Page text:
The Politburo was theoretically answerable to the Central Committee. Under Stalin this model was reversed, it was the General Secretary who determined the composition of the Politburo and Central Committee; this tendency decreased to some extent after Stalin's death, though in practice the Politburo remained a self-perpetuating body whose decisions de facto had the force of law. In Trotskyist parties, the Politburo is a bureau of the Central Committee tasked with making day-to-day political decisions, which must be ratified by the Central Committee, it is appointed by the Central Committee from among its members. The post of General Secretary carries far less weight in this model. See, for example, the Lanka Sama Samaja Party. Central Committee Eastern Bloc politics Executive Committee Orgburo Politburo of the Communist Party of the Soviet Union Politburo of the Communist Party of China Politburo of the Communist Party of Cuba Politburo of the Communist Party of Vietnam Politburo of the Communist Party of India Politburo of the Lao People's Revolutionary Party Politburo of the Party of Labour of Albania Politburo of the People's Democratic Party of Afghanistan Politburo of the Polish United Workers' Party Politburo of the Workers' Party of Korea Political Bureau of the Central Committee of FRELIMO Politburo of the Zimbabwe African National Union – Patriotic Front Presidium
World War II
World War II known as the Second World War, was a global war that lasted from 1939 to 1945. The vast majority of the world's countries—including all the great powers—eventually formed two opposing military alliances: the Allies and the Axis. A state of total war emerged, directly involving more than 100 million people from over 30 countries; the major participants threw their entire economic and scientific capabilities behind the war effort, blurring the distinction between civilian and military resources. World War II was the deadliest conflict in human history, marked by 50 to 85 million fatalities, most of whom were civilians in the Soviet Union and China, it included massacres, the genocide of the Holocaust, strategic bombing, premeditated death from starvation and disease, the only use of nuclear weapons in war. Japan, which aimed to dominate Asia and the Pacific, was at war with China by 1937, though neither side had declared war on the other. World War II is said to have begun on 1 September 1939, with the invasion of Poland by Germany and subsequent declarations of war on Germany by France and the United Kingdom.
From late 1939 to early 1941, in a series of campaigns and treaties, Germany conquered or controlled much of continental Europe, formed the Axis alliance with Italy and Japan. Under the Molotov–Ribbentrop Pact of August 1939, Germany and the Soviet Union partitioned and annexed territories of their European neighbours, Finland and the Baltic states. Following the onset of campaigns in North Africa and East Africa, the fall of France in mid 1940, the war continued between the European Axis powers and the British Empire. War in the Balkans, the aerial Battle of Britain, the Blitz, the long Battle of the Atlantic followed. On 22 June 1941, the European Axis powers launched an invasion of the Soviet Union, opening the largest land theatre of war in history; this Eastern Front trapped most crucially the German Wehrmacht, into a war of attrition. In December 1941, Japan launched a surprise attack on the United States as well as European colonies in the Pacific. Following an immediate U. S. declaration of war against Japan, supported by one from Great Britain, the European Axis powers declared war on the U.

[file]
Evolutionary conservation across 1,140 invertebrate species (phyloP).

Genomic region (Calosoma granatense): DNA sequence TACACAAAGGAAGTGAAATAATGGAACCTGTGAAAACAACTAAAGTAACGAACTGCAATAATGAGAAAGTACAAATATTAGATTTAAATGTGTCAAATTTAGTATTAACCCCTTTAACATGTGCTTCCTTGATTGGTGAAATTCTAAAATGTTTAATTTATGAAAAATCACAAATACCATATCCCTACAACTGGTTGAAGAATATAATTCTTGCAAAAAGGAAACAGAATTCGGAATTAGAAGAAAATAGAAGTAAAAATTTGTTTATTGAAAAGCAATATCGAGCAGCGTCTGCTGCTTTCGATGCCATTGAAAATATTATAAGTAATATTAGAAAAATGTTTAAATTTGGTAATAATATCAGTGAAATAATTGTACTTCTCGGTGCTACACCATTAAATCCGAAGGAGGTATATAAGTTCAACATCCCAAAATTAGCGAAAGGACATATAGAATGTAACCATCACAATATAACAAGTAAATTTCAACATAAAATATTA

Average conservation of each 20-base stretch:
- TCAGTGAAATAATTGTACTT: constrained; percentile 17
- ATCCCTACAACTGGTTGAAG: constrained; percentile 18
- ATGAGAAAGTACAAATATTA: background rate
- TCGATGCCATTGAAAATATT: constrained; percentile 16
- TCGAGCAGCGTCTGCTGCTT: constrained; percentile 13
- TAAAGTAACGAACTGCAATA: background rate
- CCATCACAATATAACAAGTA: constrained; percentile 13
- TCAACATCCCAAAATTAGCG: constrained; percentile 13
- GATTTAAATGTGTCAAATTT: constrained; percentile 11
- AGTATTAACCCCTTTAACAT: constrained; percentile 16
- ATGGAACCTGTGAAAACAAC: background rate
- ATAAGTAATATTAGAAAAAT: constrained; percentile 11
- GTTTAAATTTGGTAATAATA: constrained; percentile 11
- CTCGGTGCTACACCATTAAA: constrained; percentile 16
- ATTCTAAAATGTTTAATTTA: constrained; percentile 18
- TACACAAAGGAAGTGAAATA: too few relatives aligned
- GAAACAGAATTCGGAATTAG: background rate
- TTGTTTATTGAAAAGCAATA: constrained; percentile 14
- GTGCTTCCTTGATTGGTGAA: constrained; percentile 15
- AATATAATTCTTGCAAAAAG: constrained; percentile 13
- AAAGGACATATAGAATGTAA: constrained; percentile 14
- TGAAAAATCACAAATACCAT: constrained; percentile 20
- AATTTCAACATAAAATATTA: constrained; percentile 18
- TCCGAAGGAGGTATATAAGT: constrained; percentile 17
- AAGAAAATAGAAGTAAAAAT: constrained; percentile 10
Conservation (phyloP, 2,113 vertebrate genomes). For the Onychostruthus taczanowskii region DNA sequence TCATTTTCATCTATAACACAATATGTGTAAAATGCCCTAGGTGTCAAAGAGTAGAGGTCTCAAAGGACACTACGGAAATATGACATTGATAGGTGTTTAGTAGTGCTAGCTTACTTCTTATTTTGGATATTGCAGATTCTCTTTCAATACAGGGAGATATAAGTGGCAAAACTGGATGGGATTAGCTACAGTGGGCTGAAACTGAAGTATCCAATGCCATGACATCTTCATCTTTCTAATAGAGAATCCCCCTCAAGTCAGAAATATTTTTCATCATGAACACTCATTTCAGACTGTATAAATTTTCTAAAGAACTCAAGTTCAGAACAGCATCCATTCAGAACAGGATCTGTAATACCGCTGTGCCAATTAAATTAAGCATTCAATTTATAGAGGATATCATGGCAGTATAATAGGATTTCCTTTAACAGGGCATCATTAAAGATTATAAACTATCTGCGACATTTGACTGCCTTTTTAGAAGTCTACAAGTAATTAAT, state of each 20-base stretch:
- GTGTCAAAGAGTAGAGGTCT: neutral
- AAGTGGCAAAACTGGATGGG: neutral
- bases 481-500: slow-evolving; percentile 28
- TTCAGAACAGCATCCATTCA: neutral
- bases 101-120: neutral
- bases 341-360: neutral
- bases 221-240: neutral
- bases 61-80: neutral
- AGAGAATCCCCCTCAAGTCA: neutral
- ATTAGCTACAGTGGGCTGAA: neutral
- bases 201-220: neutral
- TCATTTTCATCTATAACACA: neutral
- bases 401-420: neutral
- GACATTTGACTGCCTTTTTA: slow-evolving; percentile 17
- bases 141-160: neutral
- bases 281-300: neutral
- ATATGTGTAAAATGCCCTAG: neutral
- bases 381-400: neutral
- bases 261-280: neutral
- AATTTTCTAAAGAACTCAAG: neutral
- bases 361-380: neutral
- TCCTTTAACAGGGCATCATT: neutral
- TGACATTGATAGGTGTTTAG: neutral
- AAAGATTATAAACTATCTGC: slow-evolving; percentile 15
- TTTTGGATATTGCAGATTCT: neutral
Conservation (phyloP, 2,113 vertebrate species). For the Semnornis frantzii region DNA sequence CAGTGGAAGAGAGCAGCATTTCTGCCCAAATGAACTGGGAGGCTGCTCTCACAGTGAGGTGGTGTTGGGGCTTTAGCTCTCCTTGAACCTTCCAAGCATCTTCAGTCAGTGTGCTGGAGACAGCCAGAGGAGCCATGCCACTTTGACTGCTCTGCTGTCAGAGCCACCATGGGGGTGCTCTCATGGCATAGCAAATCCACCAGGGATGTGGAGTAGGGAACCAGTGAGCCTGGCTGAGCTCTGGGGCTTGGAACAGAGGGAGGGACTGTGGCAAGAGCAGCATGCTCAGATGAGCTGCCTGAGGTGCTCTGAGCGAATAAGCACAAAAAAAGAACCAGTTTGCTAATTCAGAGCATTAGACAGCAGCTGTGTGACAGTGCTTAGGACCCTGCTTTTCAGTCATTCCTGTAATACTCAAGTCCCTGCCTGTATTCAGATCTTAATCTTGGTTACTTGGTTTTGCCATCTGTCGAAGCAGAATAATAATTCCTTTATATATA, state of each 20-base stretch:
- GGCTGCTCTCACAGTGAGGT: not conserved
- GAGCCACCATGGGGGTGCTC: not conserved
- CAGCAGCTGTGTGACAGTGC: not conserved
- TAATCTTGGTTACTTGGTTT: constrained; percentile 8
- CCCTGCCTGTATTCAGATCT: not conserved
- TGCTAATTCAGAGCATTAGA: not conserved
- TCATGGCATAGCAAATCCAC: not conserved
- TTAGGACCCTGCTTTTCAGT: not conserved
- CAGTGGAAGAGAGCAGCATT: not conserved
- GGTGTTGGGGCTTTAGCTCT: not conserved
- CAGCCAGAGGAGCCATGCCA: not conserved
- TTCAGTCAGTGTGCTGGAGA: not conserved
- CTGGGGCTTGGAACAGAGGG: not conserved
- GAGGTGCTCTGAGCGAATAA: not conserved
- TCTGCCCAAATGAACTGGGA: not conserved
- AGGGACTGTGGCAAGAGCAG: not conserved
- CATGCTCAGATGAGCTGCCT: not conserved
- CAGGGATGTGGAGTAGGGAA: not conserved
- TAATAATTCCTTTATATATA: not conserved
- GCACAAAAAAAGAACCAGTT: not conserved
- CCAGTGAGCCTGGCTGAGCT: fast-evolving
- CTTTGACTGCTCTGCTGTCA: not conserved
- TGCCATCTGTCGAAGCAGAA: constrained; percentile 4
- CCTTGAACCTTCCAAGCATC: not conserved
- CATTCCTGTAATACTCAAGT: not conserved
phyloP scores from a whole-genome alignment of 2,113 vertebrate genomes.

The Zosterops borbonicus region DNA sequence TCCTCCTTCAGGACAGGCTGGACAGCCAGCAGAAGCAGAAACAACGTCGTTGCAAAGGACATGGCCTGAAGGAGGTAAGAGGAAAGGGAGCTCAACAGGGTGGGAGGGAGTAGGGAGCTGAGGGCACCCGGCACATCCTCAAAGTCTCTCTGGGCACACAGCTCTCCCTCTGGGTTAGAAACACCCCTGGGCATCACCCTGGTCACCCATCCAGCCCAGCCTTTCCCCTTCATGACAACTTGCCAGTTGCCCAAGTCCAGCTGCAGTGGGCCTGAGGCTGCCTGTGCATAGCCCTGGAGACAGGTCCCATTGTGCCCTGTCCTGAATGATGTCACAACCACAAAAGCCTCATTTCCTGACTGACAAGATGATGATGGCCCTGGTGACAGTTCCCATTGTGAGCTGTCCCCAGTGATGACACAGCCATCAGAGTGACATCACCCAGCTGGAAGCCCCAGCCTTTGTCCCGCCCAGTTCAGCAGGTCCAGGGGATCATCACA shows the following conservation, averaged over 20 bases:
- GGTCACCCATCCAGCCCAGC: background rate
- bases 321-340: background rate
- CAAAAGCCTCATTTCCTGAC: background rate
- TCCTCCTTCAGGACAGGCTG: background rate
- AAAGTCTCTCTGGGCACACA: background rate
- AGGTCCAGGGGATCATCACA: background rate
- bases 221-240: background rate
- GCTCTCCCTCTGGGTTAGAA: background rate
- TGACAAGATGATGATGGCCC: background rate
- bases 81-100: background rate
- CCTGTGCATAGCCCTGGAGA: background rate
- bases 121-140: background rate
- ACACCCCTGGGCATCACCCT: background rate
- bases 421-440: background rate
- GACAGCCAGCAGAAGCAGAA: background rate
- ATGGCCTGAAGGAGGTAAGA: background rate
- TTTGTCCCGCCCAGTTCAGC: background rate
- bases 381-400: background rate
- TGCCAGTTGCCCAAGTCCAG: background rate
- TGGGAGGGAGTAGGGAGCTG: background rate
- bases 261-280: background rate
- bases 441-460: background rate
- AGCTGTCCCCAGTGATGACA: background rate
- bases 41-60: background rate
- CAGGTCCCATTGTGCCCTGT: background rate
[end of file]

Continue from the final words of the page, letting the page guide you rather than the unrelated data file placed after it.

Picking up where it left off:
S. in solidarity with their Japanese ally. Rapid Japanese conquests over much of the Western Pacific ensued, perceived by many in Asia as liberation from Western dominance and resulting in the support of several armies from defeated territories; the Axis advance in the Pacific halted in 1942. Key setbacks in 1943, which included a series of German defeats on the Eastern Front, the Allied invasions of Sicily and Italy, Allied victories in the Pacific, cost the Axis its initiative and forced it into strategic retreat on all fronts. In 1944, the Western Allies invaded German-occupied France, while the Soviet Union regained its territorial losses and turned toward Germany and its allies. During 1944 and 1945 the Japanese suffered major reverses in mainland Asia in Central China, South China and Burma, while the Allies crippled the Japanese Navy and captured key Western Pacific islands; the war in Europe concluded with an invasion of Germany by the Western Allies and the Soviet Union, culminating in the capture of Berlin by Soviet troops, the suicide of Adolf Hitler and the German unconditional surrender on 8 May 1945.
Following the Potsdam Declaration by the Allies on 26 July 1945 and the refusal of Japan to surrender under its terms, the United States dropped atomic bombs on the Japanese cities of Hiroshima and Nagasaki on 6 and 9 August respectively. With an invasion of the Japanese archipelago imminent, the possibility of additional atomic bombings, the Soviet entry into the war against Japan and its invasion of Manchuria, Japan announced its intention to surrender on 15 August 1945, cementing total victory in Asia for the Allies. Tribunals were set up by fiat by the Allies and war crimes trials were conducted in the wake of the war both against the Germans and the Japanese. World War II changed the political social structure of the globe; the United Nations was established to foster international co-operation and prevent future conflicts. The Soviet Union and United States emerged as rival superpowers, setting the stage for the nearly half-century long Cold War. In the wake of European devastation, the influence of its great powers waned, triggering the decolonisation of Africa and Asia.
Most countries whose industries had been damaged moved towards economic expansion. Political integration in Europe, emerged as an effort to end pre-war enmities and create a common identity; the start of the war in Europe is held to be 1 September 1939, beginning with the German invasion of Poland. The dates for the beginning of war in the Pacific include the start of the Second Sino-Japanese War on 7 July 1937, or the Japanese invasion of Manchuria on 19 September 1931. Others follow the British historian A. J. P. Taylor, who held that the Sino-Japanese War and war in Europe and its colonies occurred and the two wars merged in 1941; this article uses the conventional dating. Other starting dates sometimes used for World War II include the Italian invasion of Abyssinia on 3 October 1935; the British historian Antony Beevor views the beginning of World War II as the Battles of Khalkhin Gol fought between Japan and the fo